Exploring the Latest Innovations: Patents Unveiled for Wear

Recent years have seen a rise in the prevalence of wearable technology; nearly one-third of urban adults now own fitness wearable. It is anticipated that this trend will continue over the next few years. As a result, companies are investing heavily in research and development to create innovative wearable technology products. This has led to a surge in patent applications for wearable technology as companies seek to protect their intellectual property in this growing market. Here are a few examples of known wearable brands like Fitbit, Apple Watch, and Garmin. These companies have established themselves as leaders in the wearable technology industry, with a strong focus on health and fitness tracking features.

Fitbit: Established in 2007, Fitbit is the most recent. Following its recent acquisition by Google, Fitbit primarily deals in smart watches and fitness monitors. The most common CPC classes used in Fitbit patents and patent applications, which number around 1170, are: figuring out activity level by tracking movement of body parts; wristwatches with sensors, accelerometers, and tilt switches; and watches that can detect, measure, and record heart rate, body temperature, and other health metrics.

Apple: A key player in the wearable technology market, Apple's smartwatch offers a wide range of health and fitness features, including ECG monitoring and fall detection. The most common CPC classes used in Apple patents related to wearable technology include: smartwatches with touch screens, gesture recognition, and wireless communication capabilities; devices for tracking physical activity and providing feedback; and methods for analyzing health data collected from wearable devices.

Garmin: Garmin, an American corporation established in 1989, initially specialized in the sale of portable GPS receivers. With the widespread adoption of GPS technology, the company subsequently diversified its product line to include wearable and Sat-Navs. Currently, Garmin offers a diverse array of products that span multiple industries, including dog tracking and aviation and marine control. An expeditious search reveals that Garmin is referenced in roughly 1850 published patents and patent applications across the globe. Instruments for conducting navigational calculations, sonar systems for mapping and imaging, and wristwatches with detecting, measuring, and recording capabilities are among the most prevalent CPC classes involved.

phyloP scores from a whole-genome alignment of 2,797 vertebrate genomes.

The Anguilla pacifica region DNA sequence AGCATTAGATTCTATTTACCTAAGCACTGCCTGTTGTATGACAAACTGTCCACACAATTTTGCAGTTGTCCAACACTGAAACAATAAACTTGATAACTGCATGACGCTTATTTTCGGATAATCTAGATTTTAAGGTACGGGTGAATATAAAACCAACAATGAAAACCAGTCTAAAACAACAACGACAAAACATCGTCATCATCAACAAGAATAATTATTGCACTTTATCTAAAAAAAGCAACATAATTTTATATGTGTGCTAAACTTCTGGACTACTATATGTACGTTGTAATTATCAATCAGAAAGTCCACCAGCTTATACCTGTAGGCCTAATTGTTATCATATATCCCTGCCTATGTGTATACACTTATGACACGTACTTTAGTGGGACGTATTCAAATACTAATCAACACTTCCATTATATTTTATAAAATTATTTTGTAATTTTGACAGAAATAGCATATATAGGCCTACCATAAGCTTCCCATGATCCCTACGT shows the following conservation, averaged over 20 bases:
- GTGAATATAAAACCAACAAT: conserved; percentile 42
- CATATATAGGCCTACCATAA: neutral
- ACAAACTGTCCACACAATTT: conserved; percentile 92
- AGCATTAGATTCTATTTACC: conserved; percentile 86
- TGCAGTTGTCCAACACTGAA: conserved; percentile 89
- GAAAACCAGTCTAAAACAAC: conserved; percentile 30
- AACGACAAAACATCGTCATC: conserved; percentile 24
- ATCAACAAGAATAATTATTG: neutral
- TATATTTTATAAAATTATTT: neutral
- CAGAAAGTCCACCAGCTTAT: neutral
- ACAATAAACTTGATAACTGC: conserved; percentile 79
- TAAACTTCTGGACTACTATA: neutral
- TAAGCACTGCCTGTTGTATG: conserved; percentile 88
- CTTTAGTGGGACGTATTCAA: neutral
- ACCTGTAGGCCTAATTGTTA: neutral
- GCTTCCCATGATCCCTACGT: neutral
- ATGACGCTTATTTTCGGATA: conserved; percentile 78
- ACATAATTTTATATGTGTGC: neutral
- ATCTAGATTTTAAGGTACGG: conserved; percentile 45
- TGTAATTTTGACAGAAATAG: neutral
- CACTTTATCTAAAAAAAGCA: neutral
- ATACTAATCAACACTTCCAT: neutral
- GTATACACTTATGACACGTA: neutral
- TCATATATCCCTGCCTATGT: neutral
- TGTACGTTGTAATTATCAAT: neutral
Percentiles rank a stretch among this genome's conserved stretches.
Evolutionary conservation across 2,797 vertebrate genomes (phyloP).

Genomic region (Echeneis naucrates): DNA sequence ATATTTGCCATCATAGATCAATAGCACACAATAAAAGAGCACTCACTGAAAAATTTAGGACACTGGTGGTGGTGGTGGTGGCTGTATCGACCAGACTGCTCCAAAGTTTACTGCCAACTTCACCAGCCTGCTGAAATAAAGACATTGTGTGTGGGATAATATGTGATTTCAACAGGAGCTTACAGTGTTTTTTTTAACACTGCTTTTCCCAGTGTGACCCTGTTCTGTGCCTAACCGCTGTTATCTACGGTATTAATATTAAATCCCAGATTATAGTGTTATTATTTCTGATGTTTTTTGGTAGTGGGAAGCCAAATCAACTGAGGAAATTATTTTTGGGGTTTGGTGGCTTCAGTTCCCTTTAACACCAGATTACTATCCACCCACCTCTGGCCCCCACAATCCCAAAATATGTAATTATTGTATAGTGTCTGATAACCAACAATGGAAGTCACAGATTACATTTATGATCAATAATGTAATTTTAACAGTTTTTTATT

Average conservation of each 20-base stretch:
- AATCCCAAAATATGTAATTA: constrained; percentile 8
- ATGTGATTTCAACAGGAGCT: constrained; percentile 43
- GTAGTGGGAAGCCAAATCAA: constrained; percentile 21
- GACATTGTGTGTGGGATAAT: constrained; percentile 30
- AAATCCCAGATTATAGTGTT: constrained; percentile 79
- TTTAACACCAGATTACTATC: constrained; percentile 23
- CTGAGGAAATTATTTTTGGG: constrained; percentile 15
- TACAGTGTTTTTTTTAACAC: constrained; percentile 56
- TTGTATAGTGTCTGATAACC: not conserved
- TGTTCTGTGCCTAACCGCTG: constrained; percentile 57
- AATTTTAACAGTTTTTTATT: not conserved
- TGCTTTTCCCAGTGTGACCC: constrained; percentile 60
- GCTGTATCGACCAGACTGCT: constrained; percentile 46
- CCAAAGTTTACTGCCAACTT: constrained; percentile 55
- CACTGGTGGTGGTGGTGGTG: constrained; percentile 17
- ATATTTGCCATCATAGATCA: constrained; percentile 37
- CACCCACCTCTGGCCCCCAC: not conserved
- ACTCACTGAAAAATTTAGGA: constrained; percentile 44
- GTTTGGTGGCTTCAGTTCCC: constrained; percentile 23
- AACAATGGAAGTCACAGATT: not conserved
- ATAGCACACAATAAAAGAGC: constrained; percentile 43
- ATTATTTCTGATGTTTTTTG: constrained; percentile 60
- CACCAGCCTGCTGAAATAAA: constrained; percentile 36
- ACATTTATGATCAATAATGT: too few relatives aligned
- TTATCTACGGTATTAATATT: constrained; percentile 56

The Suunto: Suunto was established in 1936 as a Finnish corporation subsequent to the successful acquisition of a patent for an enclosed compass housing by the company's creator, Tuomas Vohlonen. Suunto incorporated the compass enclosure into the wrist-worn M-311 field compass. Presently, Suunto offers for sale, among other products, dive computers, sport timepieces, and compasses. By employing identical search criteria, Suunto was identified in an estimated 610 published patents and patent applications. Among the most prevalent CPC classes that are incorporated in these are those that utilize portable devices to detect heart rate and garments to detect and diagnose using ultrasonic or infrasonic waves.

Therefore, these firms operate in comparable domains and submit patent applications concerning wearable technology. In recent years, there has been a significant advancement in the nature of these products. Previously, they operated as standalone devices that required the user to record, pause, and transmit a measurement or activity. However, there has been a noticeable shift towards increasingly interconnected devices that perform all tasks automatically and seamlessly. Such innovation presents unique intellectual property challenges, which we shall examine in the following section.

Hardware Progressions
A variety of contemporary smart timepieces share common physical components, including an array of sensors (e.g., barometer, accelerometer, gyroscope, and heart rate monitor) and a computer. The hardware has largely undergone incremental and minimalistic changes over time, which has been largely documented in patent applications or patent applications themselves. For instance, Garmin's latest version of the Netflix smartwatch incorporated a solar watch face. The company had previously secured patents in this field, including EP3028312B1, which was initially submitted under the name Sunpartner Tech. Fitbit (e.g., US10809666B2) and Suunto (e.g., EP2532262B1) continue to acquire patents pertaining to the tangible elements of timepieces.

The Development of Software